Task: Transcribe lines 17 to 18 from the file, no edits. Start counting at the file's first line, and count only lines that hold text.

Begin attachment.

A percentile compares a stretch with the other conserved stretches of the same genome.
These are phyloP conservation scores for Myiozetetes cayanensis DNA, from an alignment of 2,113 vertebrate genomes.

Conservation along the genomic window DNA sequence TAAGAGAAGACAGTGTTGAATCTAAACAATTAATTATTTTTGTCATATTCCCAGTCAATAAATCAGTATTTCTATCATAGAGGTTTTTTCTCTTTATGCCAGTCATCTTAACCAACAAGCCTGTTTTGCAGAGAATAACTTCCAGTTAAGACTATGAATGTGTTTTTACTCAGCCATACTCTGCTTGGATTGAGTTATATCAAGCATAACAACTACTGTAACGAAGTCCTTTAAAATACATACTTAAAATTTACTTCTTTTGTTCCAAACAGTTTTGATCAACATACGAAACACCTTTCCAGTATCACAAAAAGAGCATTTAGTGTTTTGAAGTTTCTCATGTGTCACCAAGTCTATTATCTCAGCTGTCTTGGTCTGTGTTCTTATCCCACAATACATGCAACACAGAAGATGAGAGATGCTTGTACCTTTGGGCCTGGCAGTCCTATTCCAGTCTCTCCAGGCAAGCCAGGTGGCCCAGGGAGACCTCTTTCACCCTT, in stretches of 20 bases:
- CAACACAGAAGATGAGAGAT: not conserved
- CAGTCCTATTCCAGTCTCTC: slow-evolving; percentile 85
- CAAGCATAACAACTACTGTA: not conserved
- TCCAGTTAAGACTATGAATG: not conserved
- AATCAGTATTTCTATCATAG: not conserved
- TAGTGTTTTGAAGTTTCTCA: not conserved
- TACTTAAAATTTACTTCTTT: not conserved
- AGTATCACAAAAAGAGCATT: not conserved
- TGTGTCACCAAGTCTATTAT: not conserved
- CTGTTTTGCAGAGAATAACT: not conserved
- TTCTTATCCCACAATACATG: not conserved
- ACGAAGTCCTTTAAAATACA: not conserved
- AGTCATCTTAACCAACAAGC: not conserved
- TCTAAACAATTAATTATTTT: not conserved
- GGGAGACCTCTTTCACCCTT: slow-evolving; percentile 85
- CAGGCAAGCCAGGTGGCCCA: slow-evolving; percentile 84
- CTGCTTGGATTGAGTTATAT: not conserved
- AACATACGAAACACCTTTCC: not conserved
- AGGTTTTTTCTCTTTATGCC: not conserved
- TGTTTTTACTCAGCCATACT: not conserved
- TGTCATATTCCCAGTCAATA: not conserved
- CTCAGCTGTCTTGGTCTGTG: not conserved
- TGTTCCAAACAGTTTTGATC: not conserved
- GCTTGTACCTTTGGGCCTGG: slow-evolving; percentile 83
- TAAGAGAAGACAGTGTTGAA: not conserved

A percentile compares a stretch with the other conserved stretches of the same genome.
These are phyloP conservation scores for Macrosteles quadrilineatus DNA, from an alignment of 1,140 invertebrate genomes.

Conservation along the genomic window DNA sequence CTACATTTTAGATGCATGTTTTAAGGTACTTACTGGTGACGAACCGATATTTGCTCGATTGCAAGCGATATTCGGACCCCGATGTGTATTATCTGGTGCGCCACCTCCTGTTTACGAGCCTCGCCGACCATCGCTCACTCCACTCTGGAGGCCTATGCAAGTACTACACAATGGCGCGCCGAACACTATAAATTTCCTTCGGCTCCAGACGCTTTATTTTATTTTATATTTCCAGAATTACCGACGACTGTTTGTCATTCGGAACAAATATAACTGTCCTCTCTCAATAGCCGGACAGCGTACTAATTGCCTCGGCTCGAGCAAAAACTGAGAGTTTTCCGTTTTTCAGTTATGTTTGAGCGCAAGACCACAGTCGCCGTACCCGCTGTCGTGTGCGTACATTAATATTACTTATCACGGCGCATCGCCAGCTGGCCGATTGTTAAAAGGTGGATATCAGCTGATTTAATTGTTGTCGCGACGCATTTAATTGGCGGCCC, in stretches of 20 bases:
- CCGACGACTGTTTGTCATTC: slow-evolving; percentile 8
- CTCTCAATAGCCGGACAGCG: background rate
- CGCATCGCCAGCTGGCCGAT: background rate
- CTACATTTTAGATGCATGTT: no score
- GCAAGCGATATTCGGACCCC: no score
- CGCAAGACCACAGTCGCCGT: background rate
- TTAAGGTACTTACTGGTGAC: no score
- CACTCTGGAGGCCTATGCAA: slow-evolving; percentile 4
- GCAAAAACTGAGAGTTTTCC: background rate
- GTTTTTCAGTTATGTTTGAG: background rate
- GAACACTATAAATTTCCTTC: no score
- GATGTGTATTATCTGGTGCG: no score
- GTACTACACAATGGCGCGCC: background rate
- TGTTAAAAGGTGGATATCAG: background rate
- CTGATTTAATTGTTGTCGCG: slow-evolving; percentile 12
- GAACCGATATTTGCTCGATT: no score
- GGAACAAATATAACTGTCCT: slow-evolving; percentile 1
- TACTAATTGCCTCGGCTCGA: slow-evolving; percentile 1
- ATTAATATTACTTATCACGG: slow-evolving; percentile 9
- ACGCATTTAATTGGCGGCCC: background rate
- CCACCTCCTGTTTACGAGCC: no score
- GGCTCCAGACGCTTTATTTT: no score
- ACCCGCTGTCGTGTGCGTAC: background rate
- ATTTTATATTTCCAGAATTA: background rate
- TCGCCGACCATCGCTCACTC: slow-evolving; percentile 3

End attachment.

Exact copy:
- TCTAAACAATTAATTATTTT: not conserved
- GGGAGACCTCTTTCACCCTT: slow-evolving; percentile 85